I recently discussed my most recent trip to the Galapagos Islands with friends while at a liveaboard in komodo. And despite the fact that it’s one of the most amazing places you can imagine, I always get asked, “Where are the Galapagos?” The questioner’s eyes light up with recognition when I bring up Charles Darwin and enormous tortoises.
The second response, though, is that 90% of the time it comes before a terrific chat about diving. I’ve been longing to go there. What is it about divers that they are more knowledgeable about the Galapagos than the typical person?
There are several reasons for this, including the fact that it is the second-largest marine reserve in the world, UNESCO has designated it a world heritage site, and Rodale’s Scuba Diving Magazine constantly rates it as one of the top dive destinations in the world.
The Galapagos is a national park, wildlife sanctuary, and one of the cleanest places on earth. It is one of the few locations where you can get near to wild creatures.
A special ecosystem is created here on the equator at the confluence of currents, where the icy waters coming from Antarctica and the warm tropical waters coming from Panama combine. On the islands, it is typical to witness Galapagos Penguins coexisting with tropical Pink Flamingos just a few feet away. However, it is only until you are underwater that you realize how genuinely unique this location is.
The volcanic islands of the Galapagos benefit from equatorial upwelling, creating the perfect marine habitat. These waters are nutrient-rich. Small fish can find the protection they would otherwise need from a coral reef, which is rare in these waters, thanks to the porous lava rocks.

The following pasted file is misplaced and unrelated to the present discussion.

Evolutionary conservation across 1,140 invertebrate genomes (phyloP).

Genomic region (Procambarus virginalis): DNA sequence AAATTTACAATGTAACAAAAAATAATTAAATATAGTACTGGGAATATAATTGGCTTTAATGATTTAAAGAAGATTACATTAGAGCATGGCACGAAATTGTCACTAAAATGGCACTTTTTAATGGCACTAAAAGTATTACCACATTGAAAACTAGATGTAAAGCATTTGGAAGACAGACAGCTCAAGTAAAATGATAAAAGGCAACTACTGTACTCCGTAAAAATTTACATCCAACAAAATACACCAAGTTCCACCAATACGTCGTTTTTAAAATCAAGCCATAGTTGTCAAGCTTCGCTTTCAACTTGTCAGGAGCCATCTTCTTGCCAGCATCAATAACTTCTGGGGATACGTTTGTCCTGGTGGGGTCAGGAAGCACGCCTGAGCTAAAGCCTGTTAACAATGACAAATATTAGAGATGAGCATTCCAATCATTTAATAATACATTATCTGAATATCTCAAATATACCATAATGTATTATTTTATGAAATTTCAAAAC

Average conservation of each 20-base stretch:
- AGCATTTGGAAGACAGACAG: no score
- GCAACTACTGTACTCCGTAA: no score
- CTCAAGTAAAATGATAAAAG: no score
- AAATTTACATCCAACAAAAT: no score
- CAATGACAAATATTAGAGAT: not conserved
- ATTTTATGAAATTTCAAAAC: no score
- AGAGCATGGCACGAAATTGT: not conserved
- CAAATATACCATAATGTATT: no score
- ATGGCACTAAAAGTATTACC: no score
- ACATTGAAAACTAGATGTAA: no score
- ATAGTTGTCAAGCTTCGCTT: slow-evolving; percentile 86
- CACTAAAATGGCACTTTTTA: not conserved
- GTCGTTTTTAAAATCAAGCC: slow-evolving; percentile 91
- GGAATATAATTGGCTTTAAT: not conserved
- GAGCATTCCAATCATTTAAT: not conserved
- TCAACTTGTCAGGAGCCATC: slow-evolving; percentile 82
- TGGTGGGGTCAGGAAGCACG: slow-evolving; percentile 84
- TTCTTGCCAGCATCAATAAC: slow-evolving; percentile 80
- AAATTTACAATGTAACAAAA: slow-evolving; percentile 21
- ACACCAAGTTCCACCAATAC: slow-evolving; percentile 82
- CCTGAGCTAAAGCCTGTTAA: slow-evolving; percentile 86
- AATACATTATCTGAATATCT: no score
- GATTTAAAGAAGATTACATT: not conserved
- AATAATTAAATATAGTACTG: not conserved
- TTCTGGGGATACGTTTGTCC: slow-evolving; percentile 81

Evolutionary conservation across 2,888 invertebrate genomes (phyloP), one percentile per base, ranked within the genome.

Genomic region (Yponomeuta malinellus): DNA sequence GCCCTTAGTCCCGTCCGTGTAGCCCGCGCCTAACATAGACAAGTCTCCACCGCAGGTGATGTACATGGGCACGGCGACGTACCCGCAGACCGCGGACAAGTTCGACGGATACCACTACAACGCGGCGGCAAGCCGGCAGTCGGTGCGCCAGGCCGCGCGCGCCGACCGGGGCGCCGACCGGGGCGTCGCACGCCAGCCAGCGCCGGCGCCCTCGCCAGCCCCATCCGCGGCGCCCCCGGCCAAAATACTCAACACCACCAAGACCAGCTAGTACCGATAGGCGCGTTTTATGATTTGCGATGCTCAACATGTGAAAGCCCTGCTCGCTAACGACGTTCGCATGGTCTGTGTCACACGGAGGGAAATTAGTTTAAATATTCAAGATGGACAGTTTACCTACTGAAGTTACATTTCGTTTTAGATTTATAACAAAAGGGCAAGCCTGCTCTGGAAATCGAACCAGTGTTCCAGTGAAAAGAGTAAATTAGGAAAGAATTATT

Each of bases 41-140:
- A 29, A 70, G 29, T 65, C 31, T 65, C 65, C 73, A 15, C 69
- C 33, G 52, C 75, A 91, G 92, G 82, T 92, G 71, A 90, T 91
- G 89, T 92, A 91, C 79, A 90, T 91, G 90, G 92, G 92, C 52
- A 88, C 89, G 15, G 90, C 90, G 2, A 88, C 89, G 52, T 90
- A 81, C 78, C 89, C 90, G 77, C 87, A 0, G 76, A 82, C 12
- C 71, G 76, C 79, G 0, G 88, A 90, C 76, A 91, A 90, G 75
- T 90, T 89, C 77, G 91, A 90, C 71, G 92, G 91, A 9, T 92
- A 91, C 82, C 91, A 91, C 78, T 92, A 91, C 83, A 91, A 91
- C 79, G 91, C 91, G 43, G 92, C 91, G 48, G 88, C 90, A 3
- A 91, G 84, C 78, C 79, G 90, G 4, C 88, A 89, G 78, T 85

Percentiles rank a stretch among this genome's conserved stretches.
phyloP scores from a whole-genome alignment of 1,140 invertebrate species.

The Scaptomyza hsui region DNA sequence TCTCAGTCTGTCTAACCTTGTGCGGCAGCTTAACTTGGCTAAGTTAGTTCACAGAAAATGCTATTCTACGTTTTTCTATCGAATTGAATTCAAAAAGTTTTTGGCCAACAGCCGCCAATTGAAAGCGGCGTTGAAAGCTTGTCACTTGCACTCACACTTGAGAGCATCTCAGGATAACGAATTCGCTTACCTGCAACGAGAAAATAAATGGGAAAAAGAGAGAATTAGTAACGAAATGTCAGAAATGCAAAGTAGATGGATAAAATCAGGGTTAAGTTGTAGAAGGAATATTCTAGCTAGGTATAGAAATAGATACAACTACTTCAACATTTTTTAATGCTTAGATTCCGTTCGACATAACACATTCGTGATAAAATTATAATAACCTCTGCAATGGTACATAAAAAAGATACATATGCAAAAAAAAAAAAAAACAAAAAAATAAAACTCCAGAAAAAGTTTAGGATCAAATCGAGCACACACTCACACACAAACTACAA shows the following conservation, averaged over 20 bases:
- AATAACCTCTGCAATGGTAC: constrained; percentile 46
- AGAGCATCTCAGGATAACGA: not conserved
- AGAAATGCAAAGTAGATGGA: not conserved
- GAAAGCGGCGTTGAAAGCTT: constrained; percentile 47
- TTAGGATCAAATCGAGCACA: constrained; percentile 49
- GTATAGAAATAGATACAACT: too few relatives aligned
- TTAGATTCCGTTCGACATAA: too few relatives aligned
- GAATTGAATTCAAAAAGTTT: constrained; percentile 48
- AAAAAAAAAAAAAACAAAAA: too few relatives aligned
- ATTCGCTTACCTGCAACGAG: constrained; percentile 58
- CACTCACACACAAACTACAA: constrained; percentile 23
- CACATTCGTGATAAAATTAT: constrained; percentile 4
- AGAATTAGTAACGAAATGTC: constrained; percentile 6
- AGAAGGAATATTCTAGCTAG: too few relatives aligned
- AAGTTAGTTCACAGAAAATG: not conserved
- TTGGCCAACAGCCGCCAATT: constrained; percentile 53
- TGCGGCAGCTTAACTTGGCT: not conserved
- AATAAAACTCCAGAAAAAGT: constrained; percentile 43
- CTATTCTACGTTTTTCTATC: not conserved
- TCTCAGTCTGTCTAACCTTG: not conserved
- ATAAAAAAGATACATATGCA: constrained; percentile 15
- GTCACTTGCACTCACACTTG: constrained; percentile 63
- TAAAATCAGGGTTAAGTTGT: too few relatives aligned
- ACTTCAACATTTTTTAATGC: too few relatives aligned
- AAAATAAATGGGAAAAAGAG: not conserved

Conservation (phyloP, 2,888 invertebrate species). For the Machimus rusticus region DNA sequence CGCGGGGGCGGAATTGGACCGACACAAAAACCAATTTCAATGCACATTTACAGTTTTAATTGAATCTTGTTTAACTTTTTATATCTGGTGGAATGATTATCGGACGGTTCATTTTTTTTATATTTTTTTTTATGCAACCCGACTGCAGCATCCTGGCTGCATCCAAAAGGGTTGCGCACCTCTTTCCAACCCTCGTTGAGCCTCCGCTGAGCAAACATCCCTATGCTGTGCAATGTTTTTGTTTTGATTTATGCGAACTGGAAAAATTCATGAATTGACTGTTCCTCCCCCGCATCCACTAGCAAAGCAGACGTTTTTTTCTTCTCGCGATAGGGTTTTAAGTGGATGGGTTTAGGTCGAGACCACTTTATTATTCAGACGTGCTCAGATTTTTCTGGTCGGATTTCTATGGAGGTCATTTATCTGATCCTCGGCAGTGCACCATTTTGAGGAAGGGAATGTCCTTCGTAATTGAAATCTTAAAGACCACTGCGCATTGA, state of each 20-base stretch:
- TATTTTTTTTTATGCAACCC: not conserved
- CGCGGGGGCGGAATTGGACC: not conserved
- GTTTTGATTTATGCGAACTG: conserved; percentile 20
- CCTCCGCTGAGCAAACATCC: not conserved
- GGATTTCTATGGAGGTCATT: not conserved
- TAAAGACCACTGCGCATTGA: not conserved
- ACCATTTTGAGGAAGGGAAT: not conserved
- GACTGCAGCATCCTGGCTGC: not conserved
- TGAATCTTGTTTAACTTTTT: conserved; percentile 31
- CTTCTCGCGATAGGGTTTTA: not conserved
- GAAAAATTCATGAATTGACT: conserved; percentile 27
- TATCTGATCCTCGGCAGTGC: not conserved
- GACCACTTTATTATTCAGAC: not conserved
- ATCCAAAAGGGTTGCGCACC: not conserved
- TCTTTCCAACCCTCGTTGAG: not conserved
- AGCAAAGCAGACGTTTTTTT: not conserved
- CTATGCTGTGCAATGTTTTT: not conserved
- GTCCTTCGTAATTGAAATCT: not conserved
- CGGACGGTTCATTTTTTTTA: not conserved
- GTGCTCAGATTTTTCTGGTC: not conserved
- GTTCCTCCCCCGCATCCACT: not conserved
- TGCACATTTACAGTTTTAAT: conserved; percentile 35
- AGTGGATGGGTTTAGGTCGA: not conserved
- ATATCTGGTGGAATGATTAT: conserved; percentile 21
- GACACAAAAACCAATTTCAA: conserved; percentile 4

These elements work together to make diving in the Galapagos Islands a fantastic experience. Galapagos is the place where diving with creatures like whale sharks, hammerheads, huge manta rays, dolphins, sea turtles, yellow fin tuna, Galapagos sharks, almaco jacks, bacalo, leather bass, and sea lions is not only a dream but a reality.
A few different arrangements can be made for scuba diving in the Galapagos. There are only a few ships that offer 7-night live-aboard cruises for advanced divers. The three days spent liveaboard in komodoat Wolf and Darwin are the highlight of these cruises. This is a spectacular adventure that involves diving with whale sharks, schools of hammerhead sharks, Galapagos, silky, and black tip sharks between the months of June and November.
Galapagos doesn’t simply appeal to experienced divers; all levels of divers can find something to enjoy in these waters. Daily dive expeditions to locations like Gordon Rocks, Cousins Rocks, North Seymour, and Floreana, where hammerheads, Galapagos sharks, gigantic manta rays, golden rays, morays, fur seals, and sea lions are frequently sighted, will excite intermediate divers. With the recent advent of dive schools, the Galapagos Islands have become the ideal location for beginners to complete their open-water training or obtain their certification in the safe waters of Academy Bay and Santa Fe.